They did it again!

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Remember the Susan B Anthony and Sacajawea coins? Well the dumb *&)s did it again. I just got some of the new dollar coins and again they are almost identical in size to a quarter. Close enough that you have to look to be sure. Seems to me the idiots were puzzled when people didn't use the old dollar coins. They didn't listen apparently when told that the major objection was the size, too close to a quarter.
Ah well, never underestimate the stupidity of beuracracy!
Harry K
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Harry K wrote:

Is it a problem for you that a one dollar bill is the same size as a fifty?
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Rick Brandt wrote:

The problem is there is no need for a dollar coin since we already have a dollar bill. The idea was obviously conceived by the US Department of Redundancy Department...
AL
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But the dollar coin will greatly outlast the paper bill saving money.
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wrote in message

Saving *who* money? No matter how much money the gov't supposedly *saves* it never give the *savings* back to whom its been stolen.
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Don wrote:

Think of it as preventing an expenditure that need not be incurred.
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AL wrote: ...

Better yet, let's dump pennies and the dollar bill. Do you know that when we made a good decision to dump the half penny it was worth about 20 in today's money? Let's lighten our pockets and get rid of the nickel and quarter also and re-issue a smaller 50 piece and a $5.00 coin making the $10.00 our smallest bill and the dime the smallest coin. Then those $19.95 deals will become $19.90. (or $19.9) :-)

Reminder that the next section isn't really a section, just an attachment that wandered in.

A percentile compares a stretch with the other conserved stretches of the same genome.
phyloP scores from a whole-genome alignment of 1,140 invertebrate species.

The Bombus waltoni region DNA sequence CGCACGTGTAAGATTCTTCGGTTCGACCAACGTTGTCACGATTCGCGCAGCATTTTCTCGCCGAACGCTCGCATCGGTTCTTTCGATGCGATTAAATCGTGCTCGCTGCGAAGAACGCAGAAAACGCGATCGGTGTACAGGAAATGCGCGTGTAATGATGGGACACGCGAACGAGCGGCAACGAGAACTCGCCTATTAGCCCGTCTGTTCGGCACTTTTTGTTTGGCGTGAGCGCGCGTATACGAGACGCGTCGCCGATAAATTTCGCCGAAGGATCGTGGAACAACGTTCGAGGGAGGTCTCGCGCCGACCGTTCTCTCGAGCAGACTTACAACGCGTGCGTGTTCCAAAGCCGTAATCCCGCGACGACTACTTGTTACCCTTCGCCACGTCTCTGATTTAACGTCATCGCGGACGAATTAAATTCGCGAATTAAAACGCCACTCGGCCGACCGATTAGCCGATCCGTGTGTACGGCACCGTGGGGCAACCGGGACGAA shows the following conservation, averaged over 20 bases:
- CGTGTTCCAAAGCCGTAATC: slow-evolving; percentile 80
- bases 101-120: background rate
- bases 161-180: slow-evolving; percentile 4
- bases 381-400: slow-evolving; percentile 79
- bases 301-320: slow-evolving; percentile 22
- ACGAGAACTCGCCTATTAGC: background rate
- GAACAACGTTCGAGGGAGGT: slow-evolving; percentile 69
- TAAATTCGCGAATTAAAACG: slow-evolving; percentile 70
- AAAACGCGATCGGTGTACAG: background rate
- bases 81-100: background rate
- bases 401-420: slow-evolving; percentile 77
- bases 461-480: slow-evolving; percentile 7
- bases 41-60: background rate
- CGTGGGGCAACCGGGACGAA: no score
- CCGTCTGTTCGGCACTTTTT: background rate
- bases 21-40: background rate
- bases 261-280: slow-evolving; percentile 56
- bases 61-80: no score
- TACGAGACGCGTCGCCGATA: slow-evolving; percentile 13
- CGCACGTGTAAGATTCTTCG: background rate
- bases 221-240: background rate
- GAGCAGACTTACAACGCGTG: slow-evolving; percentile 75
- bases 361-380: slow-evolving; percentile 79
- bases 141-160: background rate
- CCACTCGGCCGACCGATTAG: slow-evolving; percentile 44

--
Joseph Meehan

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Don't dump them, make them the new dollar coin
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Per Edwin Pawlowski:

I like it...
--
PeteCresswell

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Not so fast there!
The "Penny Dump" is LONG overdue. Because of the extra effort when making change it $.01 piece is a drag on the economy.
The law should require that transactions be "rounded up" to the nearest $.05 unless the seller decides on a different policy. That way, when you get change you don't get your cents.
If the US gets another round of inflation, the "next step" would be to get rid of the $.05 and $.10.
But bring in the $1.00 "token" (as it doesn't contain silver or gold) coin while we still have the $.01 piece a mistake.

Good thinking.
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John Gilmer wrote:

Wouldn't rounding up OR down to the nearest 5 cents be fairer? .03 and .04 UP, .01 and .02 DOWN.
I haven't heard a valid argument for the US keeping the penny coin for quite a while. From what I have heard, the mint makes more penny coins than the total of all the other denominations of coins because so many pennies go out of circulation for a variety of reasons.
Legislation to eliminate the penny is proposed every few years and doesn't pass. I'd bet it's because of strong lobbying by the mint worker's union and the metal suppliers. And maybe by some charitable organizations too, I've heard they feel many folks will toss all the pennies they have on them into a collection jar, and they feel they will get less overall donations if pennies aren't around.
Jeff
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Jeffry Wisnia
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Jeff Wisnia wrote: ..

Just leave it up to the seller. Competition will take care of it.